Possibly printed by Turnbull & Stockdale. Could it have been designed by Lewis F Day? I have many pieces of this fabric, made up into seat covers. They would make great cushions or could cover the seats of chairs.
The two shades of red were achieved through a weak discharging solution applied in a pattern through two lead plates, to create a lighter shade of pink on the red ground.* Turkey red was a fast dye and therefore washable and popular for household fabrics. Manchester firms produced Turkey Red but also three firms in the Vale of Leven, near Glasgow Scotland.
Large trumpeted flowers and leaves in pink on a rich red cotton ground.
1. 18 1/2 x 16 in; 47 x 40 cm widening to 18 in; 46 cm + the skirt 6 in; 15 cm deep to three sides, piped.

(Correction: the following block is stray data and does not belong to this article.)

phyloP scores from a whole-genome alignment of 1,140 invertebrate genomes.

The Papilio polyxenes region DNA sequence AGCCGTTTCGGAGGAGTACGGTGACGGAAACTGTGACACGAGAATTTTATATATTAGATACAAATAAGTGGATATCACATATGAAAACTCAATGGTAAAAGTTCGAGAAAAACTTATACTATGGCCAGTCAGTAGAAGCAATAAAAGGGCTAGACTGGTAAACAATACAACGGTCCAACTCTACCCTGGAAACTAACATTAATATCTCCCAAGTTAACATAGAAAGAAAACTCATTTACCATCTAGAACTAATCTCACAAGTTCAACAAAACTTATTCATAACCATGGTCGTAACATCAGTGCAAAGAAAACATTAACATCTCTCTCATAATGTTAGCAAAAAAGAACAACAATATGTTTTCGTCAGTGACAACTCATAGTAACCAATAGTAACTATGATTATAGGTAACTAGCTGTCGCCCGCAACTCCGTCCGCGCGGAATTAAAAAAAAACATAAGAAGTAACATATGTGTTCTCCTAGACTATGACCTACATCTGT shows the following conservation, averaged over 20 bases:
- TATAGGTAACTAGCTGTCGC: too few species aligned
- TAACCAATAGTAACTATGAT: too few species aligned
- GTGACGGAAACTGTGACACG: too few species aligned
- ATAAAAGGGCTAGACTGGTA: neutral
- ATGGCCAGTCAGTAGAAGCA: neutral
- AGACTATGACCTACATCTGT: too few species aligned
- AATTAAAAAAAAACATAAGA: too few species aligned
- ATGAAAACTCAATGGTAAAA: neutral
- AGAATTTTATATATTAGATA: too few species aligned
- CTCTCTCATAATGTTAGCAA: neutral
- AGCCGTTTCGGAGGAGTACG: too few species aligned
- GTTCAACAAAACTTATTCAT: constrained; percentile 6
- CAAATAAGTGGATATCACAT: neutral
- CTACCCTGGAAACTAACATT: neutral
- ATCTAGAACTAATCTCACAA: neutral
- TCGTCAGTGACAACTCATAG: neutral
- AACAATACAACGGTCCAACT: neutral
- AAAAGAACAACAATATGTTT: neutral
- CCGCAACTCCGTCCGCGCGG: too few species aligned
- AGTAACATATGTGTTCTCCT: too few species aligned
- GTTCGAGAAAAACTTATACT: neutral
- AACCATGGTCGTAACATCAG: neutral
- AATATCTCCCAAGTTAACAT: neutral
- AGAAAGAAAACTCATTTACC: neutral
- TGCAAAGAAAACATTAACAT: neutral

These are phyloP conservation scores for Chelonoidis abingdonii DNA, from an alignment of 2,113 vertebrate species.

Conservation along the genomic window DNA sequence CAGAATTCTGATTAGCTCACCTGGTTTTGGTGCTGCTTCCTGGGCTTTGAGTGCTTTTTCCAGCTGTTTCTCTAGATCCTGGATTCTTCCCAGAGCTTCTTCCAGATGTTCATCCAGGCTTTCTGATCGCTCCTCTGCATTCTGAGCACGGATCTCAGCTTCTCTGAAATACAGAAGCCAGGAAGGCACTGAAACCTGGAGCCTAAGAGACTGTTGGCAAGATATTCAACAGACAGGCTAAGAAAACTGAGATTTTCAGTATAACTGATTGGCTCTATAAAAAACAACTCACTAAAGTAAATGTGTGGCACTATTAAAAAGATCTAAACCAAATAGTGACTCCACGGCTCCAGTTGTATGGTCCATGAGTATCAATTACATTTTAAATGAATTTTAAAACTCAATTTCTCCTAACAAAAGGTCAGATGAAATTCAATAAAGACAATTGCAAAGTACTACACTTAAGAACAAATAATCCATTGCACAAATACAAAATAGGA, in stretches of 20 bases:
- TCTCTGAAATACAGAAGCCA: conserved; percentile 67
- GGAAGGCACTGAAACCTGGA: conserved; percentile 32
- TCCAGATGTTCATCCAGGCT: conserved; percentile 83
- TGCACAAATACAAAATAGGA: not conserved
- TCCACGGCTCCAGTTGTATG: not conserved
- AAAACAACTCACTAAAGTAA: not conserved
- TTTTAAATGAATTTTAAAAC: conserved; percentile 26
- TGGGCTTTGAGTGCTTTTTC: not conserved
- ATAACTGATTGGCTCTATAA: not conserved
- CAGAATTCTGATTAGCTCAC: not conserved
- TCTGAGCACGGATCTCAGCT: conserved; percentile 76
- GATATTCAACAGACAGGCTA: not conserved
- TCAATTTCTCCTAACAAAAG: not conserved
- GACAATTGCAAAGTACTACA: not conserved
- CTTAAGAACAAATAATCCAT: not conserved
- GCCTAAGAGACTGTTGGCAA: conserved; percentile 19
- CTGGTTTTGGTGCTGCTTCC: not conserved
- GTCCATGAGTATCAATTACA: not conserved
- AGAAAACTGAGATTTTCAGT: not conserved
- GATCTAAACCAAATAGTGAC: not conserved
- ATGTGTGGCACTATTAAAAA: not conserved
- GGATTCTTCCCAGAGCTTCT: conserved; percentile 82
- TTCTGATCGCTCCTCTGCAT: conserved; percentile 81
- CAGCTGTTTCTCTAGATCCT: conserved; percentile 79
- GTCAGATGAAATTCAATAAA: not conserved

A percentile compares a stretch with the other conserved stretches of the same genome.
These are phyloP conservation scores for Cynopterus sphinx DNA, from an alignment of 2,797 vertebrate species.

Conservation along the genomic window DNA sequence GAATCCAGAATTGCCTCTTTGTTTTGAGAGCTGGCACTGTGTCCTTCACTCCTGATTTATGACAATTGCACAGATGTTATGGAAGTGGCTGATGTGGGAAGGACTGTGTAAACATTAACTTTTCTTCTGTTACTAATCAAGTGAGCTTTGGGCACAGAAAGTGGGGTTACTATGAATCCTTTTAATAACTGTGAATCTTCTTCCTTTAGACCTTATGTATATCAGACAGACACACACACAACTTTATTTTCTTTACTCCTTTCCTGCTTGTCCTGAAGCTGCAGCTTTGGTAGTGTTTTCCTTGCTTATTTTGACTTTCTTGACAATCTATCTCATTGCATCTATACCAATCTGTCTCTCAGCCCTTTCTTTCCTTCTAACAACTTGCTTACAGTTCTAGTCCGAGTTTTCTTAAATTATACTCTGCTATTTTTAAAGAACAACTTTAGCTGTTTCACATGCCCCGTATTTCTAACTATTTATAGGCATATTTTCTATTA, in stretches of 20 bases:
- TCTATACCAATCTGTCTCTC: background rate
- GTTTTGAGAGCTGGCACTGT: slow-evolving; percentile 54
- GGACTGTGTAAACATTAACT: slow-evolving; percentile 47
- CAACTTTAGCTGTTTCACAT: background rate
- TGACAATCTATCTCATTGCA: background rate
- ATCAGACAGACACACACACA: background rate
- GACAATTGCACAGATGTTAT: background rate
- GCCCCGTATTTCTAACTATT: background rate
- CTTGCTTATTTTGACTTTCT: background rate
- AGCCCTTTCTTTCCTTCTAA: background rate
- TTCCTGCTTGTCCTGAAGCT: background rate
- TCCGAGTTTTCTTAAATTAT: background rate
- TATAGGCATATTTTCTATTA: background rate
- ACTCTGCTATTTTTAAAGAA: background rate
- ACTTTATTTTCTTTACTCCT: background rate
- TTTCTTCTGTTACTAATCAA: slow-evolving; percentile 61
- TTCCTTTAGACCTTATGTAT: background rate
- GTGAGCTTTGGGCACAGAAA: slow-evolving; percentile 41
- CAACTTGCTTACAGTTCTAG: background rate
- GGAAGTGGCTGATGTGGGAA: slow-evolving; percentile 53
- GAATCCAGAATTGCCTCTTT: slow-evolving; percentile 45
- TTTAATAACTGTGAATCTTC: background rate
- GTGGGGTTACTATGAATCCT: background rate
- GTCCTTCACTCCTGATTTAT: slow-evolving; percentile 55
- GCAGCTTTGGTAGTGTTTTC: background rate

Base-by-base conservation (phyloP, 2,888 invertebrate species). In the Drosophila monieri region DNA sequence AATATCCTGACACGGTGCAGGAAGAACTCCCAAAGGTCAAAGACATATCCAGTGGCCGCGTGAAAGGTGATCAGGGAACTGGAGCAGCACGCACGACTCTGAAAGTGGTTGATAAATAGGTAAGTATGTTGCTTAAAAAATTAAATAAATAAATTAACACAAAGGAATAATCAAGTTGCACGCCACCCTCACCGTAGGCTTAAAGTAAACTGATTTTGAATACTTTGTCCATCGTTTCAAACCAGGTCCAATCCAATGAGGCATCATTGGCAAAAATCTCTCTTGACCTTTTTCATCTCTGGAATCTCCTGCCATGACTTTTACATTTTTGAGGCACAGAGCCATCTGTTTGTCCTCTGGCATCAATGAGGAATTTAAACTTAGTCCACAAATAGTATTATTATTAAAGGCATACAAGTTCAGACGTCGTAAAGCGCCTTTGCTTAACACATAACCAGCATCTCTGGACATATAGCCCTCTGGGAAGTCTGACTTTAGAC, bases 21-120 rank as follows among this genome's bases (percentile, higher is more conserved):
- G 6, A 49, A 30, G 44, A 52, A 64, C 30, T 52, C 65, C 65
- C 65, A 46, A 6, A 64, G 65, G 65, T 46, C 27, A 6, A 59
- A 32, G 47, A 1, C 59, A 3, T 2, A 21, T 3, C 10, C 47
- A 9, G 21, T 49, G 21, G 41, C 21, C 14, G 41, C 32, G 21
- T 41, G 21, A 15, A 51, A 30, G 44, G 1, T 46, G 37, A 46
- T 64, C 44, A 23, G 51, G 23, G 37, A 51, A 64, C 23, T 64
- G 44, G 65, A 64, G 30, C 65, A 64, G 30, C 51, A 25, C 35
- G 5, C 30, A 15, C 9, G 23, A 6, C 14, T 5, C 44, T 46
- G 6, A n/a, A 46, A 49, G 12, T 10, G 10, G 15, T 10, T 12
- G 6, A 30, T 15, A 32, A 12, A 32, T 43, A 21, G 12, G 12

2. Another similar but with a small hole to one side. Ask for photo.
Then there are 6 covers with fabric both sides, piped, with one end open 18 x 2 in; 46 x 53 cm. The top curved.
Pattern repeat 28 cm wide and high.
* Colouring the Nation. The Turkey Red Printed Cotton Industry in Scotland c 1840-1940
Stana Nenadic and Sally Tuckett. p 13 National Museums Scotland acquired The Turkey Red Collection in 1960. It contains 200 patterns books from 1830s - 1940s with around 40,000 textile samples.
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